News Briefs

Graffiti found in private study rooms
Roughly at the beginning of November, in one of the enclosed study rooms, graffiti was found on all of the walls. Someone used the dry erase whiteboard markers to vandalize and write all over the white, blank walls. As soon as the librarians and the administration noticed the defacement, they closed the study rooms indefinitely.

“Students ought to know that it is a privilege to use the room,” librarian Dr. Nina Waite said. “And we felt that right had been abused.”
The culprits were never caught. The librarians found the graffiti later on in the day, so they weren’t sure when the vandalism occurred. Neither Waite nor the administration would comment on the content of the graffiti. The private library rooms are now once again open, but the librarians are keeping a much closer eye on who is using the room at all times.

Seniors recognized for National Merit
Seniors Eleanor Arculus, Jessica Fan, Daniel Moerner, Neha Shah, Daniel Son-Bell, Benjamin Struve, Lauren Taylor, Jing Wang and Holly Yort were named National Merit semifinalists in early September.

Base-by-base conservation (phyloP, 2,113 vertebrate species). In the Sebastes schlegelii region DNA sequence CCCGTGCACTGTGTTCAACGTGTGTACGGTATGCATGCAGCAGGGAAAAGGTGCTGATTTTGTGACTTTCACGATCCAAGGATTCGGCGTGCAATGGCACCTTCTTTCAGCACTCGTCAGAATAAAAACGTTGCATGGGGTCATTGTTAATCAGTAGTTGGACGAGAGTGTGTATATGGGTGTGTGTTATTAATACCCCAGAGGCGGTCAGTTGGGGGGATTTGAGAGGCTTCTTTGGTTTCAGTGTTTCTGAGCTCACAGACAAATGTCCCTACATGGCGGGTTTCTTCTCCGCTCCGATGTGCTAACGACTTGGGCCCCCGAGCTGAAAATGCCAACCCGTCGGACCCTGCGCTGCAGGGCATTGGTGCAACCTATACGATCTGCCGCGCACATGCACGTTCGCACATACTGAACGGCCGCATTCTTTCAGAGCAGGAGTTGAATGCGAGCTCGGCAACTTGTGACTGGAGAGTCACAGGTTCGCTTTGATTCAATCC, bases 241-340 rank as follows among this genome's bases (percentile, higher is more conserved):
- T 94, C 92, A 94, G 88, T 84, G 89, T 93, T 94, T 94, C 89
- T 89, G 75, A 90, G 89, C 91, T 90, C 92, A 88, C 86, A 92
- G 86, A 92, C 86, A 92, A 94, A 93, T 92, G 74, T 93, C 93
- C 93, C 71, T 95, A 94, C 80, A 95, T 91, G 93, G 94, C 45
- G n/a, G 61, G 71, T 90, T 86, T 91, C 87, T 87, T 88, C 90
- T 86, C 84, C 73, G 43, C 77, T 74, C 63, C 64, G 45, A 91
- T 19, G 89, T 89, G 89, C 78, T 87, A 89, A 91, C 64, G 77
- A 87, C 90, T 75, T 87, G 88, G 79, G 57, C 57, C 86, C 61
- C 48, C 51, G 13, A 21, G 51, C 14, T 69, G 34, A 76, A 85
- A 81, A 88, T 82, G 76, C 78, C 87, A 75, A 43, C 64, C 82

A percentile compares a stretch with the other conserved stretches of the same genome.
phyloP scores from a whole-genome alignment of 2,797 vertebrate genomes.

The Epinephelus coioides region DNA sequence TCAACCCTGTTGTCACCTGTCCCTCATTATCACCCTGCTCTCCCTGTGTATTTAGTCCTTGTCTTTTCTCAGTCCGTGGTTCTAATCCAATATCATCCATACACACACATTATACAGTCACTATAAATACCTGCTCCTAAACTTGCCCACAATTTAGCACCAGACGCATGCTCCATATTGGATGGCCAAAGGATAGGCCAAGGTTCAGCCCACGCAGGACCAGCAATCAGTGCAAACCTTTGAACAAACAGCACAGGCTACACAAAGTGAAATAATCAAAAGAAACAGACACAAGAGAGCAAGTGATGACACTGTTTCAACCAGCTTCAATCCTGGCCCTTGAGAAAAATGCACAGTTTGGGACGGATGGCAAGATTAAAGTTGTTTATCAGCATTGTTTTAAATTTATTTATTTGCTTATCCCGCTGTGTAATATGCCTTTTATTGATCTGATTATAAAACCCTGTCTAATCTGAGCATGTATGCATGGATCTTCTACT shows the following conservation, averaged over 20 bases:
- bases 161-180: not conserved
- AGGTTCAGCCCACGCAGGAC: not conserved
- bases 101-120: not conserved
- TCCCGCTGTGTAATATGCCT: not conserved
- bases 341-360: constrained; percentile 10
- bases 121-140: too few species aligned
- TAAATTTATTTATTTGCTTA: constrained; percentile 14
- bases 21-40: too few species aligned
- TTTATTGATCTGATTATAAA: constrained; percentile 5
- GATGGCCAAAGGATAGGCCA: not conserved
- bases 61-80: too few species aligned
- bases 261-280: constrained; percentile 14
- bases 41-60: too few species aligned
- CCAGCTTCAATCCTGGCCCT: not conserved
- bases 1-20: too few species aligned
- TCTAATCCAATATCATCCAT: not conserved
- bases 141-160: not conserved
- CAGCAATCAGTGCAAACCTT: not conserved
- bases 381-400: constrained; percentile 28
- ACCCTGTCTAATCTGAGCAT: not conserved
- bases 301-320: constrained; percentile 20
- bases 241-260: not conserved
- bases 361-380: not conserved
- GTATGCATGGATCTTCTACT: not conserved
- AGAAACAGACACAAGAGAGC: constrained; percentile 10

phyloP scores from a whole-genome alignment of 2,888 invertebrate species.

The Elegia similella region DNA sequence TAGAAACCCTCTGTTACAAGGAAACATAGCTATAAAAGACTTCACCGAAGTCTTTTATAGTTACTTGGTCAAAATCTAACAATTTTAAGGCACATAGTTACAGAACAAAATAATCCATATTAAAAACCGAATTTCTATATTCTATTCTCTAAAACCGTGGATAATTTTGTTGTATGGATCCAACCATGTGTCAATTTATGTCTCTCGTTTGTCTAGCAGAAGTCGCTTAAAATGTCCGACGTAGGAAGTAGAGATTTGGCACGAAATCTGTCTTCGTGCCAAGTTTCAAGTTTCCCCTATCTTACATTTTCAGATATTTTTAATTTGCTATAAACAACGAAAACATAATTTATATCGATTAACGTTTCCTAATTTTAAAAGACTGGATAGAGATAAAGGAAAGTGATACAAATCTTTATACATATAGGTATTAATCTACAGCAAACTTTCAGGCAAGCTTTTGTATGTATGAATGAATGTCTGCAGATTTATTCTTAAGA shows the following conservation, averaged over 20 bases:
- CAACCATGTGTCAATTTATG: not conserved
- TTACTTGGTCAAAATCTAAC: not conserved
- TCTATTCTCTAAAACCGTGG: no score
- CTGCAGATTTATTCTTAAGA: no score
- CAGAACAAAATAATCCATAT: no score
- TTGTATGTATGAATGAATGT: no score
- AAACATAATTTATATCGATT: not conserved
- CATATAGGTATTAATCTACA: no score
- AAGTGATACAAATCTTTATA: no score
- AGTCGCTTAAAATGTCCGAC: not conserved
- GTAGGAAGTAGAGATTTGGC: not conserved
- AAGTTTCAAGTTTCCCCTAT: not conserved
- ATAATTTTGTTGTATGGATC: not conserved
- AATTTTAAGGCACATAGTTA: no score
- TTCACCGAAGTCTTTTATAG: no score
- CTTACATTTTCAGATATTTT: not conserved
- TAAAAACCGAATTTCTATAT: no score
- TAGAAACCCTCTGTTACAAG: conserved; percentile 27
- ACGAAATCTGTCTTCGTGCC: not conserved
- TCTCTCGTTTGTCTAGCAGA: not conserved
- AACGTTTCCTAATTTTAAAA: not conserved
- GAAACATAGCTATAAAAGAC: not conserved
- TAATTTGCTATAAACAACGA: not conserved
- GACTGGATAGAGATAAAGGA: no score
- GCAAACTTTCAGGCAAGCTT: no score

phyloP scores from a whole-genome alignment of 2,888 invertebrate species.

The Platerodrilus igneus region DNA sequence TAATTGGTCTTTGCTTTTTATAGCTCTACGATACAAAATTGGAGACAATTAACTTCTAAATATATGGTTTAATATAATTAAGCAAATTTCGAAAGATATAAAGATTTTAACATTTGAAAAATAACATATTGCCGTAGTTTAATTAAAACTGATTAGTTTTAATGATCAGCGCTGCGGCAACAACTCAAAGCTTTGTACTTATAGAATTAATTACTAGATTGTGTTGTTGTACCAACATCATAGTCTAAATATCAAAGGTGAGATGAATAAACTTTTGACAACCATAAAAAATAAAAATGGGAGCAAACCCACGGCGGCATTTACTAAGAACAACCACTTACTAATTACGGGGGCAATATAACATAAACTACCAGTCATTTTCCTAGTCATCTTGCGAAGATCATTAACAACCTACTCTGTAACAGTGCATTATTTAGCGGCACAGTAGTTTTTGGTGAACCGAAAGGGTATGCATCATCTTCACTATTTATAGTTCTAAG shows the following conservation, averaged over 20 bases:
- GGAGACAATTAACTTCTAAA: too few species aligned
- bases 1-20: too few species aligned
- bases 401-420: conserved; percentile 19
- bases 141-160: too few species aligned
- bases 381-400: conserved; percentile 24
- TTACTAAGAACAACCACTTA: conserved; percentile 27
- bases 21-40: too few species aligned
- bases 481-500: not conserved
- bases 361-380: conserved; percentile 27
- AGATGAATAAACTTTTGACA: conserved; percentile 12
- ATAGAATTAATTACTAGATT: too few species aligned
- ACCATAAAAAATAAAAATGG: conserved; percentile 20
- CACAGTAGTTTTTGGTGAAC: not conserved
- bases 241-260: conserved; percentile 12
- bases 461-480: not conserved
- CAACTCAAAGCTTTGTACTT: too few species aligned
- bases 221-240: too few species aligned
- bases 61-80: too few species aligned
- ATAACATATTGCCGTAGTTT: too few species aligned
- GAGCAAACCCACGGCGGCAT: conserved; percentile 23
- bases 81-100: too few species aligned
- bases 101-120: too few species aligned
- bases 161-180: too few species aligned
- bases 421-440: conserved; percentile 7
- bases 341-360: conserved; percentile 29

The National Merit Scholarship program ranks students nationwide based off their junior year PSAT scores. There are two levels of recognition: commended and semifinalists. Overall, the school had 39 commended students, including the 9 semifinalists.
The nine seniors are now working towards making it as a finalist. Finalist selection is based on the student’s SAT score, leadership in both school and the community, academic record and an essay as well as teacher recommendations.
There were roughly 1.5 million students that were in the pool for being ranked by this program.

Art Department hosts student exhibit
On Friday, December 5, the Art Department held its first department-wide show of the school year. The show took place all day in the cafeteria. Every art class participated in the show.
The art show served as a reflection of many of the students’ works from the first three months of school. Each student had anywhere from three to five pieces of art in the show. Teachers were assigned to bring their classes into the cafeteria at various points in time.
This was the first of three department-wide shows of the year. Each show is meant to be a display of all the work the student have put into their artwork.
“[They] have put endless hours of work into their pieces,” art teacher Christine An said. “They deserve some recognition.”